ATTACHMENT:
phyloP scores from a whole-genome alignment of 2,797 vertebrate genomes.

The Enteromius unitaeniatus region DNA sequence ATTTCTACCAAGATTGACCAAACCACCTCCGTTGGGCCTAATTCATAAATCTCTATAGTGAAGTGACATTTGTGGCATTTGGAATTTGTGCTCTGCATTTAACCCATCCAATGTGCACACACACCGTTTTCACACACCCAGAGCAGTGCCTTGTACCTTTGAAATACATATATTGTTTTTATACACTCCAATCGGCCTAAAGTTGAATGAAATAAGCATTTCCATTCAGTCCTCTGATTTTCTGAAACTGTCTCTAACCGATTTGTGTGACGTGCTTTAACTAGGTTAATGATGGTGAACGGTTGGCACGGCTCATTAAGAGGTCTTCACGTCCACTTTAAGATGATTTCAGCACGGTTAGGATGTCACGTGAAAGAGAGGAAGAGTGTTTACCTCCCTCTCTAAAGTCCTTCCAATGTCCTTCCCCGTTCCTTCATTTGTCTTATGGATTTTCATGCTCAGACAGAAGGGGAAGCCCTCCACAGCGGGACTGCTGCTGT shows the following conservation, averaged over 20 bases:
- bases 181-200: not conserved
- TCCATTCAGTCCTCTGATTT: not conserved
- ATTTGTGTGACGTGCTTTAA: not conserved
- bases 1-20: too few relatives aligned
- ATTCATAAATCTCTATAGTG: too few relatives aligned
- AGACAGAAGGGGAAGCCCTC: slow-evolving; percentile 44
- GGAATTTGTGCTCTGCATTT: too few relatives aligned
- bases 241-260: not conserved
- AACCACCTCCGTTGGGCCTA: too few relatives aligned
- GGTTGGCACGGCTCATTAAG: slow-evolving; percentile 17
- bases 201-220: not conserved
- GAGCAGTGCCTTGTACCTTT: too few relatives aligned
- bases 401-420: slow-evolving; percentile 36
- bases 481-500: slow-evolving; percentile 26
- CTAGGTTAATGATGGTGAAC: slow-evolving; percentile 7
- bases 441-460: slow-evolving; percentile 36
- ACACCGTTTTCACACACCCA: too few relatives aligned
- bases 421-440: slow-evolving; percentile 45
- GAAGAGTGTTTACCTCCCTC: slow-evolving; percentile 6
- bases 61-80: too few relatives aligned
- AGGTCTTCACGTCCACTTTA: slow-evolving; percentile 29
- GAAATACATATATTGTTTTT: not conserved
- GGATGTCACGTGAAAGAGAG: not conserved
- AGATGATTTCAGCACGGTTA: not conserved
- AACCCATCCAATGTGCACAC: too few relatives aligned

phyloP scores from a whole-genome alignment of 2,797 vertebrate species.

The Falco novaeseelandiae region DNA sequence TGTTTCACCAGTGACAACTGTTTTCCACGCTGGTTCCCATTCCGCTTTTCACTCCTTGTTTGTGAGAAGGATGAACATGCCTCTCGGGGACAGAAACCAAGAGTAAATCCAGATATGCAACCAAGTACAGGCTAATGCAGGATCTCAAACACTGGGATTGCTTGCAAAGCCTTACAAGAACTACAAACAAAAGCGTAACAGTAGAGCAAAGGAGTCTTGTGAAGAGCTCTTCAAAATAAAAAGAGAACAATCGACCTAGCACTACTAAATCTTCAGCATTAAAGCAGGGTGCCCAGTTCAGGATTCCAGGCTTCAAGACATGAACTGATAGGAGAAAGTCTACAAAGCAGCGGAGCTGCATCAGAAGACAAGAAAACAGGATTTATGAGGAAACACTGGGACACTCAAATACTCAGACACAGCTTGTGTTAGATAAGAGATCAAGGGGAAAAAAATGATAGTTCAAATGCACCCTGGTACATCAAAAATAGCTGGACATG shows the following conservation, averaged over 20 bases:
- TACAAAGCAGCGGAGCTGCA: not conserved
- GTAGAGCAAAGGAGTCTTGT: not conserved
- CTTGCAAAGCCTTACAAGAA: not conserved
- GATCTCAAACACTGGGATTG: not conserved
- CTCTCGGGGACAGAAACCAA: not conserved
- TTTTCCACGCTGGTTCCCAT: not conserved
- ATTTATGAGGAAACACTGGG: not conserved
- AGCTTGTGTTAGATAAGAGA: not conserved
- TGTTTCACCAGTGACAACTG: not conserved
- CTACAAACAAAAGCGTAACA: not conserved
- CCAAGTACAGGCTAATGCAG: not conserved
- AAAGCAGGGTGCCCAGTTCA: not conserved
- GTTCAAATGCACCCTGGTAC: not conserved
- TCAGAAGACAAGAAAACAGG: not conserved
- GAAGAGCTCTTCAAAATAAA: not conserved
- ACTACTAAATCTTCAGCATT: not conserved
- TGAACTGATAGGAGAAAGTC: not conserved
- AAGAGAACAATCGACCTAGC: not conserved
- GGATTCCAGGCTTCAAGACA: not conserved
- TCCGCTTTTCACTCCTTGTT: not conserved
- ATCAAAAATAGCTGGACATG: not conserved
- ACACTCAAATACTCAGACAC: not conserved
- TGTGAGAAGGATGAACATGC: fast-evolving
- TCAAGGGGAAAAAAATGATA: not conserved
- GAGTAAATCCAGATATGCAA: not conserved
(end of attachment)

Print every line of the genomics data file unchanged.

phyloP scores from a whole-genome alignment of 2,797 vertebrate genomes.

The Enteromius unitaeniatus region DNA sequence ATTTCTACCAAGATTGACCAAACCACCTCCGTTGGGCCTAATTCATAAATCTCTATAGTGAAGTGACATTTGTGGCATTTGGAATTTGTGCTCTGCATTTAACCCATCCAATGTGCACACACACCGTTTTCACACACCCAGAGCAGTGCCTTGTACCTTTGAAATACATATATTGTTTTTATACACTCCAATCGGCCTAAAGTTGAATGAAATAAGCATTTCCATTCAGTCCTCTGATTTTCTGAAACTGTCTCTAACCGATTTGTGTGACGTGCTTTAACTAGGTTAATGATGGTGAACGGTTGGCACGGCTCATTAAGAGGTCTTCACGTCCACTTTAAGATGATTTCAGCACGGTTAGGATGTCACGTGAAAGAGAGGAAGAGTGTTTACCTCCCTCTCTAAAGTCCTTCCAATGTCCTTCCCCGTTCCTTCATTTGTCTTATGGATTTTCATGCTCAGACAGAAGGGGAAGCCCTCCACAGCGGGACTGCTGCTGT shows the following conservation, averaged over 20 bases:
- bases 181-200: not conserved
- TCCATTCAGTCCTCTGATTT: not conserved
- ATTTGTGTGACGTGCTTTAA: not conserved
- bases 1-20: too few relatives aligned
- ATTCATAAATCTCTATAGTG: too few relatives aligned
- AGACAGAAGGGGAAGCCCTC: slow-evolving; percentile 44
- GGAATTTGTGCTCTGCATTT: too few relatives aligned
- bases 241-260: not conserved
- AACCACCTCCGTTGGGCCTA: too few relatives aligned
- GGTTGGCACGGCTCATTAAG: slow-evolving; percentile 17
- bases 201-220: not conserved
- GAGCAGTGCCTTGTACCTTT: too few relatives aligned
- bases 401-420: slow-evolving; percentile 36
- bases 481-500: slow-evolving; percentile 26
- CTAGGTTAATGATGGTGAAC: slow-evolving; percentile 7
- bases 441-460: slow-evolving; percentile 36
- ACACCGTTTTCACACACCCA: too few relatives aligned
- bases 421-440: slow-evolving; percentile 45
- GAAGAGTGTTTACCTCCCTC: slow-evolving; percentile 6
- bases 61-80: too few relatives aligned
- AGGTCTTCACGTCCACTTTA: slow-evolving; percentile 29
- GAAATACATATATTGTTTTT: not conserved
- GGATGTCACGTGAAAGAGAG: not conserved
- AGATGATTTCAGCACGGTTA: not conserved
- AACCCATCCAATGTGCACAC: too few relatives aligned

phyloP scores from a whole-genome alignment of 2,797 vertebrate species.

The Falco novaeseelandiae region DNA sequence TGTTTCACCAGTGACAACTGTTTTCCACGCTGGTTCCCATTCCGCTTTTCACTCCTTGTTTGTGAGAAGGATGAACATGCCTCTCGGGGACAGAAACCAAGAGTAAATCCAGATATGCAACCAAGTACAGGCTAATGCAGGATCTCAAACACTGGGATTGCTTGCAAAGCCTTACAAGAACTACAAACAAAAGCGTAACAGTAGAGCAAAGGAGTCTTGTGAAGAGCTCTTCAAAATAAAAAGAGAACAATCGACCTAGCACTACTAAATCTTCAGCATTAAAGCAGGGTGCCCAGTTCAGGATTCCAGGCTTCAAGACATGAACTGATAGGAGAAAGTCTACAAAGCAGCGGAGCTGCATCAGAAGACAAGAAAACAGGATTTATGAGGAAACACTGGGACACTCAAATACTCAGACACAGCTTGTGTTAGATAAGAGATCAAGGGGAAAAAAATGATAGTTCAAATGCACCCTGGTACATCAAAAATAGCTGGACATG shows the following conservation, averaged over 20 bases:
- TACAAAGCAGCGGAGCTGCA: not conserved
- GTAGAGCAAAGGAGTCTTGT: not conserved
- CTTGCAAAGCCTTACAAGAA: not conserved
- GATCTCAAACACTGGGATTG: not conserved
- CTCTCGGGGACAGAAACCAA: not conserved
- TTTTCCACGCTGGTTCCCAT: not conserved
- ATTTATGAGGAAACACTGGG: not conserved
- AGCTTGTGTTAGATAAGAGA: not conserved
- TGTTTCACCAGTGACAACTG: not conserved
- CTACAAACAAAAGCGTAACA: not conserved
- CCAAGTACAGGCTAATGCAG: not conserved
- AAAGCAGGGTGCCCAGTTCA: not conserved
- GTTCAAATGCACCCTGGTAC: not conserved
- TCAGAAGACAAGAAAACAGG: not conserved
- GAAGAGCTCTTCAAAATAAA: not conserved
- ACTACTAAATCTTCAGCATT: not conserved
- TGAACTGATAGGAGAAAGTC: not conserved
- AAGAGAACAATCGACCTAGC: not conserved
- GGATTCCAGGCTTCAAGACA: not conserved
- TCCGCTTTTCACTCCTTGTT: not conserved
- ATCAAAAATAGCTGGACATG: not conserved
- ACACTCAAATACTCAGACAC: not conserved
- TGTGAGAAGGATGAACATGC: fast-evolving
- TCAAGGGGAAAAAAATGATA: not conserved
- GAGTAAATCCAGATATGCAA: not conserved